• Inge Herold, Karoline Hille: Hannah Höch. Revolutionary in art. The factory after 1945 . Catalog for the exhibition in Mannheim and Mülheim an der Ruhr. Edition Braus, Berlin 2016, ISBN 978-3-86228-139-8 .
  • Thomas Hatry: ZAG Hannah deserves her bread . Bibliography of the novels published by Zeitschriftenverlag AG 1932–1942. Heidelberg, 2015.
  • Hannah Höch (= art sheets from Galerie Nierendorf 33), Berlin 1975.
  • Hannah Höch , ed. Kamen Pawlow, Museums of the City of Gotha. Verlag der Buchhandlung Ulenspiegel / Bücherstube Hannah Höch, Fulda / Gotha 1993. ISBN 3-9801740-7-7 .
  • Hannah Höch, Gunda Luyken: Album . Hatje Cantz Verlag, Ostfildern 2004, ISBN 3-7757-1427-8 (Höch's collection of materials from 1925/26).
  • Hannah Höch. Every beginning is DADA! Published by Berlinische Galerie. Hatje-Cantz, Ostfildern 2007.
  • Hannah Höch: picture book. with an afterword by Gunda Luyken. The Green Box, Berlin 2008, ISBN 978-3-908175-35-3 .
  • Hannah Höch , eds. Dawn Ades, Emily Butler and Daniel F. Herrmann, Whitechapel Gallery, London. Prestel Verlag Munich / London / New York, 2014. ISBN 978-3-7913-5343-2 .
  • Curtain up for Hannah Höch , catalog for the exhibition at Kunsthaus Stade , Michael Imhof Verlag, Petersberg 2015, ISBN 978-3-7319-0313-0 .
  • Alma-Elisa Kittner: Visual Autobiographies. Collecting as a self-design by Hannah Höch, Sophie Calle and Annette Messager . Transcript, Berlin 2009, ISBN 978-3-89942-872-8 .
  • Karoline Künkler: Hannah Höch and Raoul Hausmann. In: Karoline Künkler: From the darkrooms of modernity. Edited by Anne-Kathrin Reulecke and Ulrike Vedder. Böhlau Verlag Cologne / Weimar / Vienna 2012, ISBN 978-3-412-18005-8 , pp. 402–509.
  • Wolfgang Maier-Preusker , in: Books and portfolios with graphics of German Expressionism. Exhibition catalog for the Hanseatic city of Wismar. Vienna 2006, ISBN 3-900208-37-9 .
  • Harald Neckelmann (Ed.): “The world widened for me”. Hannah Höch's address book . Transit, Berlin 2018, ISBN 978-3-88747-364-8 .
  • Natias Neutert : Lady Dada. Essays about the picture (inventor) Hannah Höch. Lilienstaub & Schmidt, Berlin 2019, ISBN 978-3-945003-45-9 .
  • Ursula Peters , Andrea Legde: Modern Times. The 20th century collection (= cultural-historical walks in the Germanic National Museum; vol. 3). Nuremberg 2000, in particular pp. 112-120 passim .
  • Gesine Sturm, Johannes Bauersachs: The garden of Hannah Höch, I travel to my garden ; with DVD: Peter Carlberg: Diptam, Bauernzingel, Bunter Mohn, the garden of my aunt Hannah Höch . Stapp, Berlin 2007, ISBN 978-3-87776-199-1
  • Cara Schweitzer: Unlimited freedom for Hannah Höch. The life of an artist. 1889-1988 . Osburg-Verlag, Berlin 2011, ISBN 978-3-940731-64-7 .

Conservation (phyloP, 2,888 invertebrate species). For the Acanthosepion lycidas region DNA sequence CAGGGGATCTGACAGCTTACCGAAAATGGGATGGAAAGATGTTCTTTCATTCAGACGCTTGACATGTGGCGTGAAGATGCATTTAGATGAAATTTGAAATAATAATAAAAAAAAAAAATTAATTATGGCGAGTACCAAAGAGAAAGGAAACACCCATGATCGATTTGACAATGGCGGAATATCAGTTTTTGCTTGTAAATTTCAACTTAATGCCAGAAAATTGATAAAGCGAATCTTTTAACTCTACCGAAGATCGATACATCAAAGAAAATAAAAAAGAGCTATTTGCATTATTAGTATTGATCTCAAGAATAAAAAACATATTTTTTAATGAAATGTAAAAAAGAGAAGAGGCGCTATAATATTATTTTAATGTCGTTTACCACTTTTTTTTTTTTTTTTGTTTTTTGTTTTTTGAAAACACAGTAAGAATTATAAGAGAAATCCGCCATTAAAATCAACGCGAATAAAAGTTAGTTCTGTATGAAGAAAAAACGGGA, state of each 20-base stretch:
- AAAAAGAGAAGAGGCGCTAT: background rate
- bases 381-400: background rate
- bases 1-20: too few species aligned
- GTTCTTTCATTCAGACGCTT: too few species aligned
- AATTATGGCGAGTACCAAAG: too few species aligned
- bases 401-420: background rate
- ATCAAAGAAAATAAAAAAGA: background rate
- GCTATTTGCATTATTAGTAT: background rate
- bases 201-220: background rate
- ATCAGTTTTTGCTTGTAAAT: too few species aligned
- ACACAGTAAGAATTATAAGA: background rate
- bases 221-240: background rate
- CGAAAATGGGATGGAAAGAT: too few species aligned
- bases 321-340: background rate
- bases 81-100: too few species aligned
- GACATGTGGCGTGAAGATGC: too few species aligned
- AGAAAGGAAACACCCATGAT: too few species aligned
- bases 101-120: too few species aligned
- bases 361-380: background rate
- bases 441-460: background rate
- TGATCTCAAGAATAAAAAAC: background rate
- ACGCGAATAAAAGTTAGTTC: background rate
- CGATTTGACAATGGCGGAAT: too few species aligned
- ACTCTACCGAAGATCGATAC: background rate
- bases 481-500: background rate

radio play

Web links

Commons : Hannah Höch  - Collection of images, videos and audio files

Individual evidence

  1. a b Catrin Lorch: Minas Manifest. Exhibitions and books celebrate the Dada women. Finally, because only then does the whole movement become visible. , in: Süddeutsche Zeitung , No. 30, 6./7. February 2016, p. 17.
  2. cf. ibid.
  3. Hanne Bergius: Unlimited freedom for HH, in: Das Lachen Dadas. The Berlin Dadaists and their actions. Ed .: Anabas-Verlag. Anabas-Verlag, Giessen 1989, ISBN 978-3-87038-141-7 , pp. 130-143 .
  4. Deutschlandfunk.de , March 21, 2015: radio play on Saturday
  5. kuenstlerbund.de: Ordinary members of the German Association of Artists since it was founded in 1903 / Höch, Hannah ( memento from March 4, 2016 in the Internet Archive ) (accessed on August 26, 2015)
  6. Hannah Höch died in Berlin . In: Frankfurter Allgemeine Zeitung of June 2, 1978, p. 23.
  7. Project funding and artist funding from the Berlin cultural administration ( Memento from January 15, 2010 in the Internet Archive )
  8. Illustration of the painting and explanations , www.hlmd.de, accessed on February 14, 2016.
  9. ^ Hanne Bergius: Assembly and Metamechanics. Dada Berlin - Aesthetics of Polarities (with reconstruction of the First International Dada Fair and Dada Chronology) . Gebr. Mann Verlag, Berlin 2000, ISBN 978-3-7861-1525-0 .
  10. events , troisdorf.de
  11. Hannah Höch - In search of hidden beauty , st-gertrude.de
  12. ^ Announcement on the exhibition ( Memento from June 29, 2016 in the Internet Archive ), Kunsthalle-Mannheim online, accessed on June 29, 2016.
  13. Exhibition September 2016 to January 2017 ( Memento from October 22, 2016 in the Internet Archive )
  14. ^ Announcement from the Kunstmuseum Stade on the exhibition ( Memento from June 29, 2016 in the Internet Archive ), Museen-Stade online, accessed on June 29, 2016